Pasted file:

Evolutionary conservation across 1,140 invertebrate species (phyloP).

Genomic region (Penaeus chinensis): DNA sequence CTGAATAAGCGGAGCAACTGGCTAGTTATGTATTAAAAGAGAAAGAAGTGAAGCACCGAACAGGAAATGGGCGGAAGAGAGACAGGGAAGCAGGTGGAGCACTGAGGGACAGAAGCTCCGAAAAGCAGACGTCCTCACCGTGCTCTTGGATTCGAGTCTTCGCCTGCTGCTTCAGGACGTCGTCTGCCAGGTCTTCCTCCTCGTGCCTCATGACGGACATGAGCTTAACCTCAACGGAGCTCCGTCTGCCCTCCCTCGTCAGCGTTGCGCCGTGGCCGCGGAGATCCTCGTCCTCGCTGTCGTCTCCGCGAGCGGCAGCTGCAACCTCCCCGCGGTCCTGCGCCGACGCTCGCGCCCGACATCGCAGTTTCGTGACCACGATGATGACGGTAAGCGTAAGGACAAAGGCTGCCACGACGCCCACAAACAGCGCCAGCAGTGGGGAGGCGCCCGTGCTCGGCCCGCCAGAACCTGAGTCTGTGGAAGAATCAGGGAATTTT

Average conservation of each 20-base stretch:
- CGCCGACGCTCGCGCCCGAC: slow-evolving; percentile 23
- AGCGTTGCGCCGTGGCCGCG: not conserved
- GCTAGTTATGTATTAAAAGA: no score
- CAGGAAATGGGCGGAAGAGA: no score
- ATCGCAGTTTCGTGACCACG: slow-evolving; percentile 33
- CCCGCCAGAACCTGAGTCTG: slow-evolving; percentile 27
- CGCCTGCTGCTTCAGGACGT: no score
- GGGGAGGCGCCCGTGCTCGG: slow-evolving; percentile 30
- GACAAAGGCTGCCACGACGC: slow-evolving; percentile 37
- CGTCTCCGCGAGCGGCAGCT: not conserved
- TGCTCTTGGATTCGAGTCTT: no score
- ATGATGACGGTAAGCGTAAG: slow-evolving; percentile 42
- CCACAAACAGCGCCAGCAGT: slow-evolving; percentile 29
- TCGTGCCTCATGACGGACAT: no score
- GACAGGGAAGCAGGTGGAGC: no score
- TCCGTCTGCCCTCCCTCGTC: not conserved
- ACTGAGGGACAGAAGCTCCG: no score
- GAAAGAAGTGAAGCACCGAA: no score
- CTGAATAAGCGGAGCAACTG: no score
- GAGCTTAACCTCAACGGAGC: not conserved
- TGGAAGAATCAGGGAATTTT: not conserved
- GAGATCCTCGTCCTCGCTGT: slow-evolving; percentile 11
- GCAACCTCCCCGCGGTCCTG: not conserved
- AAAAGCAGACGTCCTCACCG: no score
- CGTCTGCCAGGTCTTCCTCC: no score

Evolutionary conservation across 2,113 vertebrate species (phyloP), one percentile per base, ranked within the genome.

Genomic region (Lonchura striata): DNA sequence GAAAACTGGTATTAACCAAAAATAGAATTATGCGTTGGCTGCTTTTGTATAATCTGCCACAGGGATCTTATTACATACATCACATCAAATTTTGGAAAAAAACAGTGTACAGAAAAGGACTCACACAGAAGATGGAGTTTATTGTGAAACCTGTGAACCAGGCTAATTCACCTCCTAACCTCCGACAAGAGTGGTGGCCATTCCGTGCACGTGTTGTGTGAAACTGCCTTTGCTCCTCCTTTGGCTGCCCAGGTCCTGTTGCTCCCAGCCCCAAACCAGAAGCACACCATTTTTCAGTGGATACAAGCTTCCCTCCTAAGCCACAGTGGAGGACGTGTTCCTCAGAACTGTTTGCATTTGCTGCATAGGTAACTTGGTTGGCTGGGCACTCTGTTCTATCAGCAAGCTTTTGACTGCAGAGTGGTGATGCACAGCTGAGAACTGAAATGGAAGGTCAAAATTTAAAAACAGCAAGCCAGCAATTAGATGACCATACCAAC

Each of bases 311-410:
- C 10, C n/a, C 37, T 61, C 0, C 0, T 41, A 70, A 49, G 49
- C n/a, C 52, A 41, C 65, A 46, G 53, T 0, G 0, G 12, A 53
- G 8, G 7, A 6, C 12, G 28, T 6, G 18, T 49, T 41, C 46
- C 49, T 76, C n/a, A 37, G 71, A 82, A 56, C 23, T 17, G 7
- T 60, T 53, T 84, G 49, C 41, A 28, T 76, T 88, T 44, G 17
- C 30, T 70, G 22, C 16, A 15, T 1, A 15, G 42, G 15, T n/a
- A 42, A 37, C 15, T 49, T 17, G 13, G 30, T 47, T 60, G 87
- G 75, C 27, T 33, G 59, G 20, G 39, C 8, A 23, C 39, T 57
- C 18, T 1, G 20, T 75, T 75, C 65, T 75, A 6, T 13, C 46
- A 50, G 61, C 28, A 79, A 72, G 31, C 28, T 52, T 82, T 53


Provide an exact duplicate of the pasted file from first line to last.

Evolutionary conservation across 1,140 invertebrate species (phyloP).

Genomic region (Penaeus chinensis): DNA sequence CTGAATAAGCGGAGCAACTGGCTAGTTATGTATTAAAAGAGAAAGAAGTGAAGCACCGAACAGGAAATGGGCGGAAGAGAGACAGGGAAGCAGGTGGAGCACTGAGGGACAGAAGCTCCGAAAAGCAGACGTCCTCACCGTGCTCTTGGATTCGAGTCTTCGCCTGCTGCTTCAGGACGTCGTCTGCCAGGTCTTCCTCCTCGTGCCTCATGACGGACATGAGCTTAACCTCAACGGAGCTCCGTCTGCCCTCCCTCGTCAGCGTTGCGCCGTGGCCGCGGAGATCCTCGTCCTCGCTGTCGTCTCCGCGAGCGGCAGCTGCAACCTCCCCGCGGTCCTGCGCCGACGCTCGCGCCCGACATCGCAGTTTCGTGACCACGATGATGACGGTAAGCGTAAGGACAAAGGCTGCCACGACGCCCACAAACAGCGCCAGCAGTGGGGAGGCGCCCGTGCTCGGCCCGCCAGAACCTGAGTCTGTGGAAGAATCAGGGAATTTT

Average conservation of each 20-base stretch:
- CGCCGACGCTCGCGCCCGAC: slow-evolving; percentile 23
- AGCGTTGCGCCGTGGCCGCG: not conserved
- GCTAGTTATGTATTAAAAGA: no score
- CAGGAAATGGGCGGAAGAGA: no score
- ATCGCAGTTTCGTGACCACG: slow-evolving; percentile 33
- CCCGCCAGAACCTGAGTCTG: slow-evolving; percentile 27
- CGCCTGCTGCTTCAGGACGT: no score
- GGGGAGGCGCCCGTGCTCGG: slow-evolving; percentile 30
- GACAAAGGCTGCCACGACGC: slow-evolving; percentile 37
- CGTCTCCGCGAGCGGCAGCT: not conserved
- TGCTCTTGGATTCGAGTCTT: no score
- ATGATGACGGTAAGCGTAAG: slow-evolving; percentile 42
- CCACAAACAGCGCCAGCAGT: slow-evolving; percentile 29
- TCGTGCCTCATGACGGACAT: no score
- GACAGGGAAGCAGGTGGAGC: no score
- TCCGTCTGCCCTCCCTCGTC: not conserved
- ACTGAGGGACAGAAGCTCCG: no score
- GAAAGAAGTGAAGCACCGAA: no score
- CTGAATAAGCGGAGCAACTG: no score
- GAGCTTAACCTCAACGGAGC: not conserved
- TGGAAGAATCAGGGAATTTT: not conserved
- GAGATCCTCGTCCTCGCTGT: slow-evolving; percentile 11
- GCAACCTCCCCGCGGTCCTG: not conserved
- AAAAGCAGACGTCCTCACCG: no score
- CGTCTGCCAGGTCTTCCTCC: no score

Evolutionary conservation across 2,113 vertebrate species (phyloP), one percentile per base, ranked within the genome.

Genomic region (Lonchura striata): DNA sequence GAAAACTGGTATTAACCAAAAATAGAATTATGCGTTGGCTGCTTTTGTATAATCTGCCACAGGGATCTTATTACATACATCACATCAAATTTTGGAAAAAAACAGTGTACAGAAAAGGACTCACACAGAAGATGGAGTTTATTGTGAAACCTGTGAACCAGGCTAATTCACCTCCTAACCTCCGACAAGAGTGGTGGCCATTCCGTGCACGTGTTGTGTGAAACTGCCTTTGCTCCTCCTTTGGCTGCCCAGGTCCTGTTGCTCCCAGCCCCAAACCAGAAGCACACCATTTTTCAGTGGATACAAGCTTCCCTCCTAAGCCACAGTGGAGGACGTGTTCCTCAGAACTGTTTGCATTTGCTGCATAGGTAACTTGGTTGGCTGGGCACTCTGTTCTATCAGCAAGCTTTTGACTGCAGAGTGGTGATGCACAGCTGAGAACTGAAATGGAAGGTCAAAATTTAAAAACAGCAAGCCAGCAATTAGATGACCATACCAAC

Each of bases 311-410:
- C 10, C n/a, C 37, T 61, C 0, C 0, T 41, A 70, A 49, G 49
- C n/a, C 52, A 41, C 65, A 46, G 53, T 0, G 0, G 12, A 53
- G 8, G 7, A 6, C 12, G 28, T 6, G 18, T 49, T 41, C 46
- C 49, T 76, C n/a, A 37, G 71, A 82, A 56, C 23, T 17, G 7
- T 60, T 53, T 84, G 49, C 41, A 28, T 76, T 88, T 44, G 17
- C 30, T 70, G 22, C 16, A 15, T 1, A 15, G 42, G 15, T n/a
- A 42, A 37, C 15, T 49, T 17, G 13, G 30, T 47, T 60, G 87
- G 75, C 27, T 33, G 59, G 20, G 39, C 8, A 23, C 39, T 57
- C 18, T 1, G 20, T 75, T 75, C 65, T 75, A 6, T 13, C 46
- A 50, G 61, C 28, A 79, A 72, G 31, C 28, T 52, T 82, T 53